Selling art for 71 million euros in two hours: the Art Basel hardly notices war or inflation

In a dress made of red gas masks and a Ukrainian flag covered with bloody handprints over one shoulder, Olesya Lesnaya walked across the Messeplatz in Basel on Tuesday. On the first VIP day of Art Basel, the world’s most important fair for modern and contemporary art, the Ukrainian refugee reminded art collectors of the war in front of the stock exchange building, just two thousand kilometers away.

Despite that war, and despite the crashing stock and cryptocurrency markets and the soaring inflation figures, the art market seems immune to uncertainties for the time being. Changed hands in May at the spring auctions in New York for 2.6 billion worth of modern art, the art hunger has not yet been satisfied at the first regular Art Basel since the start of the corona pandemic. Basel airport was full of private planes for the first time in three years from American and European collectors and gallery owners could afford to give interested parties only a few minutes to think about multi-million dollar purchases; candidates were sometimes literally standing in line.

Immediately after the opening it rained red dots. The Swiss gallery and art dealer Hauser & Wirth sold 71 million euros worth of art within two hours; including a large bronze spider sculpture by Louise Bourgeois worth 38 million euros. According to the gallery, this makes it the most expensive work of art by a female artist ever at this fair.

The ‘new normal’ is a bit different from the old normal, said trade fair director Marc Spiegler in the run-up to the event. “One of the few positives of the pandemic is that issues such as structural racism have been looked closely at.” The exhibition organization itself did the same. The 289 participants include galleries from Africa (Angola and Senegal) for the first time, and the fair now also includes galleries from Saudi Arabia and Guatemala.

In addition, Spiegler said, the organization selected for Unlimited, the prestigious presentation with always some seventy XL artworks, “more women, more artists of color and more women of color”. By Bar-thélémy Toguo (Cameroon, 1967) Unlimited features 45 special, carved portraits of slum dwellers from Douala, a tribute reserved for African kings.

The pursuit of more diversity is not always so favorable. Many gallery owners have rather boring paintings with portraits of dark people. The contrarian black American David Hammons seems to comment on the commercialization of black bodies and the appropriation of black culture. At New York’s Mnuchin Gallery is a traditional wooden African mask that Hammons has covered in orange pigment. The title, Orange is the new blacknods to the series of the same name about the women’s prison system in the United States, where so many black Americans stay in orange clothing.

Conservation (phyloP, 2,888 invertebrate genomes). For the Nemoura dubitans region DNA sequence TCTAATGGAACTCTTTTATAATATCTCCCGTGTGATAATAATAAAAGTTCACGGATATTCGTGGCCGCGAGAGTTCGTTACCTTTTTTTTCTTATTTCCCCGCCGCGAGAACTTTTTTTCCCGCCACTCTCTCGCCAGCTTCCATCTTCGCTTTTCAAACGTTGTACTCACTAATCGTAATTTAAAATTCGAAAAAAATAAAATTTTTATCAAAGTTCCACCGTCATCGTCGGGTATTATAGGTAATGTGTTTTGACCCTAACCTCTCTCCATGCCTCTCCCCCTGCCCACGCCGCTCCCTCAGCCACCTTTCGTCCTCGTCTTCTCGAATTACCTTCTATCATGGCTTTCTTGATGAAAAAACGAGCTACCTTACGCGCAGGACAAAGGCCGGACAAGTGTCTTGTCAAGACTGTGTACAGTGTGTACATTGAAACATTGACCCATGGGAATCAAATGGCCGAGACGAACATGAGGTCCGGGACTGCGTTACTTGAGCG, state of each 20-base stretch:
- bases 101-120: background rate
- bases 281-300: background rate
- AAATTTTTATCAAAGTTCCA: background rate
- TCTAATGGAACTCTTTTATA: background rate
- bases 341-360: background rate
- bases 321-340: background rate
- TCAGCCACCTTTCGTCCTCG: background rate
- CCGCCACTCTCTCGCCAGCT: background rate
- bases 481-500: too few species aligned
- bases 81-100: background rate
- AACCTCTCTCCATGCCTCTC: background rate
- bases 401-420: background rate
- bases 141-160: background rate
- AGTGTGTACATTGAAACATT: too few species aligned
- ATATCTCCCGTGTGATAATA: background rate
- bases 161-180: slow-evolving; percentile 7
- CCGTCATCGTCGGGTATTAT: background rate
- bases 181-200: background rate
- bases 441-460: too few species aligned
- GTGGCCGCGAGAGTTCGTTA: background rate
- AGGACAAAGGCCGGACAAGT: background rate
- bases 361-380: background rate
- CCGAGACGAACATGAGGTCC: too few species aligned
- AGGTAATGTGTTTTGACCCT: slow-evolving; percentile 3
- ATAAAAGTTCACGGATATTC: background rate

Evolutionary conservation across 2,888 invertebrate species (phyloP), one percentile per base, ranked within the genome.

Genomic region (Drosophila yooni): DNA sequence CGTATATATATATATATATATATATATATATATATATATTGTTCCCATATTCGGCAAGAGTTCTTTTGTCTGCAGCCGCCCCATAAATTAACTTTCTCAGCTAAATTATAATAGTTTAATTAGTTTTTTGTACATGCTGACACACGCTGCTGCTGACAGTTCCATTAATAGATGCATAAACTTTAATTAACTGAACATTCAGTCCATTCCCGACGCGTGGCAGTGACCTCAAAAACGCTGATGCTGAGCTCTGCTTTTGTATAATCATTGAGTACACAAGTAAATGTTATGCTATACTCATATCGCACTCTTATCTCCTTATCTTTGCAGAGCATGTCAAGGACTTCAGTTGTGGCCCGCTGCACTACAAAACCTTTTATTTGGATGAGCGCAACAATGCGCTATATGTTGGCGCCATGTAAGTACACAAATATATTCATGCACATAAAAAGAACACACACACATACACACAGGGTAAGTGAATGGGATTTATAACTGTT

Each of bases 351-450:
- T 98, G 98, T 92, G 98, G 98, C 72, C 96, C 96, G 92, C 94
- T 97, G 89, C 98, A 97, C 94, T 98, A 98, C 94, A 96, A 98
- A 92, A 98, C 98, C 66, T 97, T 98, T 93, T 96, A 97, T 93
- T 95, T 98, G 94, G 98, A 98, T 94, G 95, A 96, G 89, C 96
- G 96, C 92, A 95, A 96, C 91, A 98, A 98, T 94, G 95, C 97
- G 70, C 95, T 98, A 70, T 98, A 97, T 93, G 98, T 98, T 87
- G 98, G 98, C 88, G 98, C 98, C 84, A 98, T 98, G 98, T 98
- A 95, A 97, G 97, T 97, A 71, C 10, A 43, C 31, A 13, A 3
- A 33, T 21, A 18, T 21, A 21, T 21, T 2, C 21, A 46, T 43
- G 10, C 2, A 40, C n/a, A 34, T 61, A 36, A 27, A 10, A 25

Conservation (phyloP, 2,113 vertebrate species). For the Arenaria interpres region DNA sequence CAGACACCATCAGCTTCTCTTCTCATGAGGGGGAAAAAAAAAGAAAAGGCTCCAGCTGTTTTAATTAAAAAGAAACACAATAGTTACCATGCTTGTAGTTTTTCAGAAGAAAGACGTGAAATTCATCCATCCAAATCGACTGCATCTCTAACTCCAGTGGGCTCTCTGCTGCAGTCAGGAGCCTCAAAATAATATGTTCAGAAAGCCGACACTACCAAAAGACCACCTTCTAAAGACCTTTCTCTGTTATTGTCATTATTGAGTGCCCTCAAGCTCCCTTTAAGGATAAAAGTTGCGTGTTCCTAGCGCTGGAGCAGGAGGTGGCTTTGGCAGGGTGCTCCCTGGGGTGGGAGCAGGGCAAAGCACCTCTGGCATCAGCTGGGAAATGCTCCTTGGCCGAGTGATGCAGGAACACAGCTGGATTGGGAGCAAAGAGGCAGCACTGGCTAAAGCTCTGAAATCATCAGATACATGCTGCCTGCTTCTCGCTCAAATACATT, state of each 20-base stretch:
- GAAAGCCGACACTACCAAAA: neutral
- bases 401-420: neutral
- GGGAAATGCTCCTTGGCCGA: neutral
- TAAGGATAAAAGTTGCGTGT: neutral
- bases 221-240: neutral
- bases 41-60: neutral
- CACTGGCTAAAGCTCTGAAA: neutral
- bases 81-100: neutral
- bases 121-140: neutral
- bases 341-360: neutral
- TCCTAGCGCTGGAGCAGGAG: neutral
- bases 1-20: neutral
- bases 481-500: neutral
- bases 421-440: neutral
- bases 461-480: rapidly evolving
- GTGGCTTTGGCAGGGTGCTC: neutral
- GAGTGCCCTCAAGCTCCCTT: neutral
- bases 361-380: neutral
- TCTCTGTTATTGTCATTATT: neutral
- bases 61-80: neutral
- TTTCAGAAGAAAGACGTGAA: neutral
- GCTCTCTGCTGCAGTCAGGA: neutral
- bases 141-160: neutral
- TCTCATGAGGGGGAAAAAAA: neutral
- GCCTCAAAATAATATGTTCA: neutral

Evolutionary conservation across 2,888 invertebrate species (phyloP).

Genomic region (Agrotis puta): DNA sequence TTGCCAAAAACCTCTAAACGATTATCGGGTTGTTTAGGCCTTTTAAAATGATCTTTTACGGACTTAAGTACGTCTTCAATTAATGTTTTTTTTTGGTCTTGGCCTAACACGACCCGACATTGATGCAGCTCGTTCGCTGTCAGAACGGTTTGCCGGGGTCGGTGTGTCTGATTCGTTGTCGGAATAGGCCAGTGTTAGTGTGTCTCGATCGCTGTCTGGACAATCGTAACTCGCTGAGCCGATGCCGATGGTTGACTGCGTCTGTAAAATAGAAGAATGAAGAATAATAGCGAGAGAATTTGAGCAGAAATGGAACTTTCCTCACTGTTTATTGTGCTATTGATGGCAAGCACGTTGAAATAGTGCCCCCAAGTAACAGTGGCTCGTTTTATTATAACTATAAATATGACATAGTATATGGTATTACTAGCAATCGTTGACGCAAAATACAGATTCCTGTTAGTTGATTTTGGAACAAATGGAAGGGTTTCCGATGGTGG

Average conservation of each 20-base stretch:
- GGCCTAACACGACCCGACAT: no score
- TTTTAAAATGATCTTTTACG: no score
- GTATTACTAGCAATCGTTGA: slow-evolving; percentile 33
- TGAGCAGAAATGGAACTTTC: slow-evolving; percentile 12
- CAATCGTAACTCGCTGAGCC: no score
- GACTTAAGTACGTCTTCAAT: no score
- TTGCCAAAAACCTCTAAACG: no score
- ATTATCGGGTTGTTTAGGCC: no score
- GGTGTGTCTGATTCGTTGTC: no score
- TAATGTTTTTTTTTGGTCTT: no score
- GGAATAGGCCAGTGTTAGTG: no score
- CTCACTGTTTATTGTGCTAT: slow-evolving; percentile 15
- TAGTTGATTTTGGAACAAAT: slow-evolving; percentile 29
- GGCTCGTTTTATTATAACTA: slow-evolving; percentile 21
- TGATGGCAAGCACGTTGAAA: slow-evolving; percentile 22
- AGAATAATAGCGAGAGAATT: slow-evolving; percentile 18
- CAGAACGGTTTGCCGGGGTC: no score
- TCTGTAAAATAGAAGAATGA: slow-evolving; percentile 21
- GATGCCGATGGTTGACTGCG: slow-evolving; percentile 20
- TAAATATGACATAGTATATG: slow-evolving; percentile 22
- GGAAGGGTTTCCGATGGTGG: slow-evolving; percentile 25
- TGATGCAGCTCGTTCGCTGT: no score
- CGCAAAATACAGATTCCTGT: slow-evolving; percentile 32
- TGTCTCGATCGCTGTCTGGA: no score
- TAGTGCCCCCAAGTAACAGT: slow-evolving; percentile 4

More market developments are visible at Art Basel. In the past, the large art shops on the ground floor of the stock exchange housed almost exclusively established names, but now they often combine their Picassos, Warhols and Basquiats with works of art by young, emerging artists. A development that the smaller galleries on the first floor are looking at with dismay. Mariane Ibrahim of the Chicago gallery of the same name: “We take risks by raising young artists; the mega galleries don’t do diapers. If they now also bring young artists, they will make it difficult for us.

The fact that the market for NFTs, the digital investment objects, has almost completely collapsed since September is also apparent in Basel: they are offered almost nowhere.


The only Dutch participant in the main fair, Annet Gelink of the Annet Gelink Gallery in Amsterdam, already called the fair, which lasted until Sunday, a complete success on Thursday. “We are participating for the sixteenth time. Still, I was quite nervous beforehand about how things would go after the pandemic. The Chinese collectors stayed at home, but the Americans and most of the European collectors came by.” Although her American customers are sometimes difficult to recognize because of their mouth caps, she says with a smile.

Gelink sold work of all the artists in her stand. And not unimportant: two museums ordered the large video installation by the Israeli artist Yael Bartana on Unlimited, for which Gelink and four fellow galleries invested heavily.

There is more Dutch success. On Unlimited you can see installations by Fiona Tan (photos) and by sculptor Folkert de Jong (a group of sculptures). On opening day, David Zwirner’s gallery sold two paintings by Amsterdam-based Marlene Dumas to European collectors. Revenue: more than 10 million euros. And elsewhere in the city, at the various satellite fairs, other gallery owners from the Netherlands were doing good business. The sun was shining outside, but also inside.

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